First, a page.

The damage Reaganism did to conservatism extends well beyond the Palin effect. The late president also became associated with a couple of bad ideas that helped make the administration of George W. Bush such a disaster. The first was fiscal incontinence; the second is the view that the key to a successful foreign policy is a rigid distinction between good and evil, and a strong military.

The Republican party - with Ms Palin to the fore - is currently decrying the huge deficits being run by the Obama administration. But this is a recent conversion. Ever since the Reagan years, the Republicans have been the party of deficit spending.

Conservatives once believed both in lower taxes and in balancing the budget. Under Reagan, they simply became the party of tax cuts, without any commitment to fiscal responsibility. Dick Cheney, George W. Bush's vice-president, admitted as much when he told a cabinet colleague: "Reagan proved deficits don't matter." A mystical belief took hold that if you just cut taxes, the economy would grow fast enough to cover the shortfall - or government would shrink, almost by magic. Somehow it would all come right. This drift in Republican thinking was actually profoundly anti-conservative - because it elevated ideology (cut taxes at any cost) over a pragmatic commitment to good governance.

It is the same with foreign policy. Reagan's insistence that the Soviet Union was an "evil empire" caused many liberals to wince - but was basically accurate. However, when George W. Bush attempted to emulate Reagan's "moral clarity", he came up with the "Axis of Evil" - a silly concept that led America into a costly and unnecessary war in Iraq. President Bush also missed the fact that while Reagan had built up the US military, he had avoided any big wars. Invading Grenada under Reagan was one thing; invading Iraq under Mr Bush turned out to be quite another.

The real Reagan was, in fact, rather more pragmatic than the "Reagan myth" that sprang up after he left office. Real Reagan was willing to raise taxes in extremis, and became a firm believer in arms-reduction talks. Today's American conservatives, who claim the mantle of Reagan, would regard these ideas as treachery and weakness. Reagan was ultimately a successful president. But he left behind a poisonous legacy for the conservative movement.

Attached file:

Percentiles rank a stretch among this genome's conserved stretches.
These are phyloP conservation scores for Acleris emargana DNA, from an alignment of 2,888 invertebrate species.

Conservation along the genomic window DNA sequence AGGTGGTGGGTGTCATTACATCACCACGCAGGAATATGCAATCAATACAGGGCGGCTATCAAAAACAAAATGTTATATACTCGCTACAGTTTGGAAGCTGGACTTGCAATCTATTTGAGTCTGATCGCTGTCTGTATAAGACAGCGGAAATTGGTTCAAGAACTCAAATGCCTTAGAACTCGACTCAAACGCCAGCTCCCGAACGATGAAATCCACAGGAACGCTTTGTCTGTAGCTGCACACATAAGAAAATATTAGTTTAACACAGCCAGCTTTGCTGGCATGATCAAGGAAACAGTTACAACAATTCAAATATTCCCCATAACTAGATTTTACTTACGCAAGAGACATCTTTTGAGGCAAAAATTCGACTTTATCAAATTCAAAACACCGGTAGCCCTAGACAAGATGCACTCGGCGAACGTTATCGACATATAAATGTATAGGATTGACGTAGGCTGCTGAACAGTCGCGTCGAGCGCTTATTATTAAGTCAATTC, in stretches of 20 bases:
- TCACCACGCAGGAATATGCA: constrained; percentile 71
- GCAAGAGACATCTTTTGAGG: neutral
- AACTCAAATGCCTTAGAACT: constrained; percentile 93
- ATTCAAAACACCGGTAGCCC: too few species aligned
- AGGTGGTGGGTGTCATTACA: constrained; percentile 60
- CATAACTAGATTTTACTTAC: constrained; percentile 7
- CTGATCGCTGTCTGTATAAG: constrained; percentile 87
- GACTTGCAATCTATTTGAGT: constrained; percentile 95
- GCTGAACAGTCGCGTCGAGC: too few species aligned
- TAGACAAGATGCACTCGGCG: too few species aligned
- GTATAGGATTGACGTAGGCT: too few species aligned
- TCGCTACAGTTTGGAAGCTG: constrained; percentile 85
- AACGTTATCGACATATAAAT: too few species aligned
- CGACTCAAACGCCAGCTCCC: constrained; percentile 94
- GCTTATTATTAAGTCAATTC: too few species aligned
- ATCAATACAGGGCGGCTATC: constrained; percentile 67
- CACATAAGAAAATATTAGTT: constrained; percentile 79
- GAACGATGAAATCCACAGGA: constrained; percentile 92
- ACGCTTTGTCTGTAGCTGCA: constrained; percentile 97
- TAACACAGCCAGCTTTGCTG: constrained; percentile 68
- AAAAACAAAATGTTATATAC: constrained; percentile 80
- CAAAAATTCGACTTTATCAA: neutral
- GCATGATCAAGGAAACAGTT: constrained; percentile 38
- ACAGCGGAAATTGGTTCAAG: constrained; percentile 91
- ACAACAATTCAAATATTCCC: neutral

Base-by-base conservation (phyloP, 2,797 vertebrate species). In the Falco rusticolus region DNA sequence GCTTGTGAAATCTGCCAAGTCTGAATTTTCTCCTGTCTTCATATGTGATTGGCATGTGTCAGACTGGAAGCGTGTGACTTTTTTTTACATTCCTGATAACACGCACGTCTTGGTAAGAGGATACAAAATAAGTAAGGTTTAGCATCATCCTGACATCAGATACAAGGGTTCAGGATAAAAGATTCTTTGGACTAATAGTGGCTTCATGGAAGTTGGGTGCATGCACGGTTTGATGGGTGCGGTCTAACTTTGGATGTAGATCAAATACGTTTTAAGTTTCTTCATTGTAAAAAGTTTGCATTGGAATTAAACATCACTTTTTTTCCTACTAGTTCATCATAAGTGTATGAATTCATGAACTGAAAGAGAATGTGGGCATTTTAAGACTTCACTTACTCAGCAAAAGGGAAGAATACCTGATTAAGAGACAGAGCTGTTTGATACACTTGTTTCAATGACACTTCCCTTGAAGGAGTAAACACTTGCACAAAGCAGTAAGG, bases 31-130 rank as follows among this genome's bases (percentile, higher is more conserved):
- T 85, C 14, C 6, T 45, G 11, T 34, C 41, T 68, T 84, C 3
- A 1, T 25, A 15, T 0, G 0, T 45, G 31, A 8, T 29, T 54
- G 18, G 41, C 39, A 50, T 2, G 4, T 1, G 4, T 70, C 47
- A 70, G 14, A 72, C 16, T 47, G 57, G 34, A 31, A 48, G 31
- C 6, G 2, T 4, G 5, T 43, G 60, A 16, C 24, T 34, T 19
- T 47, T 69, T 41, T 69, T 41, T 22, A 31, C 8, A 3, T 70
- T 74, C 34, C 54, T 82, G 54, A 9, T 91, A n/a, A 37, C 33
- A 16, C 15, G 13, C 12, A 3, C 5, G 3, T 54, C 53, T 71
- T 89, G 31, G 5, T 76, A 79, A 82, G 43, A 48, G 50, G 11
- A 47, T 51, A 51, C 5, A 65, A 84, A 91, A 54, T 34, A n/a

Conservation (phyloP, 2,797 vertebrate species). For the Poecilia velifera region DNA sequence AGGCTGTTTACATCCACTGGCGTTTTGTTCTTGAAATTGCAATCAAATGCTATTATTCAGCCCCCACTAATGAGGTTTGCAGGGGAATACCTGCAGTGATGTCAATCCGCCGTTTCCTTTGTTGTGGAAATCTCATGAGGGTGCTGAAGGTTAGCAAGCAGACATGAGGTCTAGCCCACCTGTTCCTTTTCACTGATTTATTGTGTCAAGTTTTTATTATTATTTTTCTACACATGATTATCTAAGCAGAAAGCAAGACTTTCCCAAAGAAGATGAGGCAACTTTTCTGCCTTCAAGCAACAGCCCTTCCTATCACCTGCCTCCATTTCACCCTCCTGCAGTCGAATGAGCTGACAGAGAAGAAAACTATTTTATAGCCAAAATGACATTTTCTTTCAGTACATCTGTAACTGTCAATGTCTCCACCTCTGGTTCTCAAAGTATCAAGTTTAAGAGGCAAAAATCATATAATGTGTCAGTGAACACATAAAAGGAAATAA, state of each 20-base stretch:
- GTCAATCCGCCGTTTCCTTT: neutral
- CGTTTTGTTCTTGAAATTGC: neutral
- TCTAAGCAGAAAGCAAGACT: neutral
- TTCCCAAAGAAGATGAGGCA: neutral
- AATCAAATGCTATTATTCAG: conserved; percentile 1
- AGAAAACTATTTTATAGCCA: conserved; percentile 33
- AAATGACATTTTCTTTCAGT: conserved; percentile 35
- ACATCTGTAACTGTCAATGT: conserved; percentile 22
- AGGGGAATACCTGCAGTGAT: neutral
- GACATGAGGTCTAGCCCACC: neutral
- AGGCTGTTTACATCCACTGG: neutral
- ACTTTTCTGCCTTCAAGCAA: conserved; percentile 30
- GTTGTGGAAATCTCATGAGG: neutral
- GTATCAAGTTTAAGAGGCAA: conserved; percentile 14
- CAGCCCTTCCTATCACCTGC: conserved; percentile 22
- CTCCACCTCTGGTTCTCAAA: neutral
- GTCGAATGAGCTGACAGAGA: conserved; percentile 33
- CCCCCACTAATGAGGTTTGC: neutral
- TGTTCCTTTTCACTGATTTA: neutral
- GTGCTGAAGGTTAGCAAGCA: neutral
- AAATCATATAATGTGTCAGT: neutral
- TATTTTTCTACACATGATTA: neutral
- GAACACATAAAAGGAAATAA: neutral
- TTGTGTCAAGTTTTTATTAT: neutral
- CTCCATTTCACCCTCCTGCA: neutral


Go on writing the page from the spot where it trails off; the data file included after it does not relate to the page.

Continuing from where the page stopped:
[email protected]


Ronnie Reagan exploded U.S. debt, raised payroll taxes on the middle class, appeased Iran by selling it missiles to get hostages released in Lebanon, and started the war on drugs which has done nothing to stop drugs but resulted in the waste of hundreds of billions of dollars over the years. Ronnie needed someone to follow him around with cue cards so he would know the names of people working in his cabinet.

thebob-bob :

Reagan and his knee-jerk, anti-government ideology destroyed America. California before Reagan was the best State in the Union. Now, After thirty years of NoTax, No-Government mania, the place is crippled.

Never trust a Republican with the economy or National Defense.


Yes, people do confuse conservatism with right-wing nutjobism.


Why exactly does a Brit who wasn't even living in the United States during the Reagan years feel at all qualified to comment on Ronnie RayGun? Rachman moved to the US in the last year of Raygun's presidency, and missed the Mute Marine saga, and a whole lot of other stuff that happened under RayGun.